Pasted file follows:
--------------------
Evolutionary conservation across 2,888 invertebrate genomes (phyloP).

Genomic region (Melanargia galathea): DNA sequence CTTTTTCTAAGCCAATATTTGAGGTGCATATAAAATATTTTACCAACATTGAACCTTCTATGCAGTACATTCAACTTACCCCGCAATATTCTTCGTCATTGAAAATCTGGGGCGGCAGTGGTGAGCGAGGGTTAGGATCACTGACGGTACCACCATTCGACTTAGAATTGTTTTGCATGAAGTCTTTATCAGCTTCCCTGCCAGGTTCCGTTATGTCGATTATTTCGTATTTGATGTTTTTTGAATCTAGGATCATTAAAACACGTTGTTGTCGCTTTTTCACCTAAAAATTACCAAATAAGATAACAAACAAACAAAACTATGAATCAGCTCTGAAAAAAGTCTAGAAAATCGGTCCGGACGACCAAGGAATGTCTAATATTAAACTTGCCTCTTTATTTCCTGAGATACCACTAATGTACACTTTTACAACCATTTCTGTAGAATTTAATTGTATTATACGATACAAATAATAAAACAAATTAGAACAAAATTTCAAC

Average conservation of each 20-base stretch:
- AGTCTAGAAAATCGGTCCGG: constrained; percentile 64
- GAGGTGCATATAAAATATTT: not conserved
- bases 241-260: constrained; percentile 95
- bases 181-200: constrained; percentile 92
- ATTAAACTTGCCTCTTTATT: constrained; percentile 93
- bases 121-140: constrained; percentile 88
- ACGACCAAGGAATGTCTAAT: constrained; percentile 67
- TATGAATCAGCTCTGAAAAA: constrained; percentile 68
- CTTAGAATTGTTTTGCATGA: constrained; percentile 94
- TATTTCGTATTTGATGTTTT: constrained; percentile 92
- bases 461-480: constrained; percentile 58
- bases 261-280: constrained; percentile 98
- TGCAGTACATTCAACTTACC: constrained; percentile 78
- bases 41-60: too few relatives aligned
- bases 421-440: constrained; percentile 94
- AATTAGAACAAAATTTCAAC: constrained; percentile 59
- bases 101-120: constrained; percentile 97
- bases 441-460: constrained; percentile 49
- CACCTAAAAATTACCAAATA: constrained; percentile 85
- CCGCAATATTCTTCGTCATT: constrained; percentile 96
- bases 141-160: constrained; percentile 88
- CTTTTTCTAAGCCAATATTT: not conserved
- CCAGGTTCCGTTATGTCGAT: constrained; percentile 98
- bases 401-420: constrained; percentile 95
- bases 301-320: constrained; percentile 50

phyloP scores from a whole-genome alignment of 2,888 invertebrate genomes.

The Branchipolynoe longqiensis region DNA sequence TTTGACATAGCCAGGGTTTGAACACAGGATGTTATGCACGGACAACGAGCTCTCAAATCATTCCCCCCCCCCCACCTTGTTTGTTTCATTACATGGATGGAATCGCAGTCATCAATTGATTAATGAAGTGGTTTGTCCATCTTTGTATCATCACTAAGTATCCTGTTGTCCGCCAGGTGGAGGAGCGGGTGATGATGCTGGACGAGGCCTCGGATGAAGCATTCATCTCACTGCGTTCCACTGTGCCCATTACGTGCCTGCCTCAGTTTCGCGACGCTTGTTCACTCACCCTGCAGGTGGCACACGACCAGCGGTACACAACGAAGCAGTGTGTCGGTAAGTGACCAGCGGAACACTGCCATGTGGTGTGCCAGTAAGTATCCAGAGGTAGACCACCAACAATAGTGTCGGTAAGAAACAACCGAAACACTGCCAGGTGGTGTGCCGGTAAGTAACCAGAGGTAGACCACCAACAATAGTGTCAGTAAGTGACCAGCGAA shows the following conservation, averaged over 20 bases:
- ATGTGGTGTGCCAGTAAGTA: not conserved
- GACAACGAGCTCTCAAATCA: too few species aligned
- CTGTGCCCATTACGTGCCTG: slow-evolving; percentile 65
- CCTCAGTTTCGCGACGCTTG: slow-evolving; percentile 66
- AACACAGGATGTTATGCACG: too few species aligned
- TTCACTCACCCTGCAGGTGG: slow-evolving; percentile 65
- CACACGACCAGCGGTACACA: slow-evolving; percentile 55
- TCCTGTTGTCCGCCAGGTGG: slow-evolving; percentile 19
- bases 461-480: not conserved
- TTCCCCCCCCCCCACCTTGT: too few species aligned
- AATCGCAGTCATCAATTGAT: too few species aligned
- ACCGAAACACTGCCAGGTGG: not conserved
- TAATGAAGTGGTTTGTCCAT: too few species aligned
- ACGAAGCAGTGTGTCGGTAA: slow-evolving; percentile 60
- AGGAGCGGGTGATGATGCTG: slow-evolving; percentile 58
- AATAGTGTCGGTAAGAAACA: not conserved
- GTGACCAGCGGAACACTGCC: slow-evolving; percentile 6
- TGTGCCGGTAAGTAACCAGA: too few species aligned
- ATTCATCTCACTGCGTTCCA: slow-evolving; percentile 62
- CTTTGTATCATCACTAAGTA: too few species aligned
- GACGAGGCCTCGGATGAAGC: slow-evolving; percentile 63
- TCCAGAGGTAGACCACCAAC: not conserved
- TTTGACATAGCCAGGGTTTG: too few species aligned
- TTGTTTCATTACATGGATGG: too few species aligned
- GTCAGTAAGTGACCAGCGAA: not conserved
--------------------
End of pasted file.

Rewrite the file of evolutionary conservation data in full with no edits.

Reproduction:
Evolutionary conservation across 2,888 invertebrate genomes (phyloP).

Genomic region (Melanargia galathea): DNA sequence CTTTTTCTAAGCCAATATTTGAGGTGCATATAAAATATTTTACCAACATTGAACCTTCTATGCAGTACATTCAACTTACCCCGCAATATTCTTCGTCATTGAAAATCTGGGGCGGCAGTGGTGAGCGAGGGTTAGGATCACTGACGGTACCACCATTCGACTTAGAATTGTTTTGCATGAAGTCTTTATCAGCTTCCCTGCCAGGTTCCGTTATGTCGATTATTTCGTATTTGATGTTTTTTGAATCTAGGATCATTAAAACACGTTGTTGTCGCTTTTTCACCTAAAAATTACCAAATAAGATAACAAACAAACAAAACTATGAATCAGCTCTGAAAAAAGTCTAGAAAATCGGTCCGGACGACCAAGGAATGTCTAATATTAAACTTGCCTCTTTATTTCCTGAGATACCACTAATGTACACTTTTACAACCATTTCTGTAGAATTTAATTGTATTATACGATACAAATAATAAAACAAATTAGAACAAAATTTCAAC

Average conservation of each 20-base stretch:
- AGTCTAGAAAATCGGTCCGG: constrained; percentile 64
- GAGGTGCATATAAAATATTT: not conserved
- bases 241-260: constrained; percentile 95
- bases 181-200: constrained; percentile 92
- ATTAAACTTGCCTCTTTATT: constrained; percentile 93
- bases 121-140: constrained; percentile 88
- ACGACCAAGGAATGTCTAAT: constrained; percentile 67
- TATGAATCAGCTCTGAAAAA: constrained; percentile 68
- CTTAGAATTGTTTTGCATGA: constrained; percentile 94
- TATTTCGTATTTGATGTTTT: constrained; percentile 92
- bases 461-480: constrained; percentile 58
- bases 261-280: constrained; percentile 98
- TGCAGTACATTCAACTTACC: constrained; percentile 78
- bases 41-60: too few relatives aligned
- bases 421-440: constrained; percentile 94
- AATTAGAACAAAATTTCAAC: constrained; percentile 59
- bases 101-120: constrained; percentile 97
- bases 441-460: constrained; percentile 49
- CACCTAAAAATTACCAAATA: constrained; percentile 85
- CCGCAATATTCTTCGTCATT: constrained; percentile 96
- bases 141-160: constrained; percentile 88
- CTTTTTCTAAGCCAATATTT: not conserved
- CCAGGTTCCGTTATGTCGAT: constrained; percentile 98
- bases 401-420: constrained; percentile 95
- bases 301-320: constrained; percentile 50

phyloP scores from a whole-genome alignment of 2,888 invertebrate genomes.

The Branchipolynoe longqiensis region DNA sequence TTTGACATAGCCAGGGTTTGAACACAGGATGTTATGCACGGACAACGAGCTCTCAAATCATTCCCCCCCCCCCACCTTGTTTGTTTCATTACATGGATGGAATCGCAGTCATCAATTGATTAATGAAGTGGTTTGTCCATCTTTGTATCATCACTAAGTATCCTGTTGTCCGCCAGGTGGAGGAGCGGGTGATGATGCTGGACGAGGCCTCGGATGAAGCATTCATCTCACTGCGTTCCACTGTGCCCATTACGTGCCTGCCTCAGTTTCGCGACGCTTGTTCACTCACCCTGCAGGTGGCACACGACCAGCGGTACACAACGAAGCAGTGTGTCGGTAAGTGACCAGCGGAACACTGCCATGTGGTGTGCCAGTAAGTATCCAGAGGTAGACCACCAACAATAGTGTCGGTAAGAAACAACCGAAACACTGCCAGGTGGTGTGCCGGTAAGTAACCAGAGGTAGACCACCAACAATAGTGTCAGTAAGTGACCAGCGAA shows the following conservation, averaged over 20 bases:
- ATGTGGTGTGCCAGTAAGTA: not conserved
- GACAACGAGCTCTCAAATCA: too few species aligned
- CTGTGCCCATTACGTGCCTG: slow-evolving; percentile 65
- CCTCAGTTTCGCGACGCTTG: slow-evolving; percentile 66
- AACACAGGATGTTATGCACG: too few species aligned
- TTCACTCACCCTGCAGGTGG: slow-evolving; percentile 65
- CACACGACCAGCGGTACACA: slow-evolving; percentile 55
- TCCTGTTGTCCGCCAGGTGG: slow-evolving; percentile 19
- bases 461-480: not conserved
- TTCCCCCCCCCCCACCTTGT: too few species aligned
- AATCGCAGTCATCAATTGAT: too few species aligned
- ACCGAAACACTGCCAGGTGG: not conserved
- TAATGAAGTGGTTTGTCCAT: too few species aligned
- ACGAAGCAGTGTGTCGGTAA: slow-evolving; percentile 60
- AGGAGCGGGTGATGATGCTG: slow-evolving; percentile 58
- AATAGTGTCGGTAAGAAACA: not conserved
- GTGACCAGCGGAACACTGCC: slow-evolving; percentile 6
- TGTGCCGGTAAGTAACCAGA: too few species aligned
- ATTCATCTCACTGCGTTCCA: slow-evolving; percentile 62
- CTTTGTATCATCACTAAGTA: too few species aligned
- GACGAGGCCTCGGATGAAGC: slow-evolving; percentile 63
- TCCAGAGGTAGACCACCAAC: not conserved
- TTTGACATAGCCAGGGTTTG: too few species aligned
- TTGTTTCATTACATGGATGG: too few species aligned
- GTCAGTAAGTGACCAGCGAA: not conserved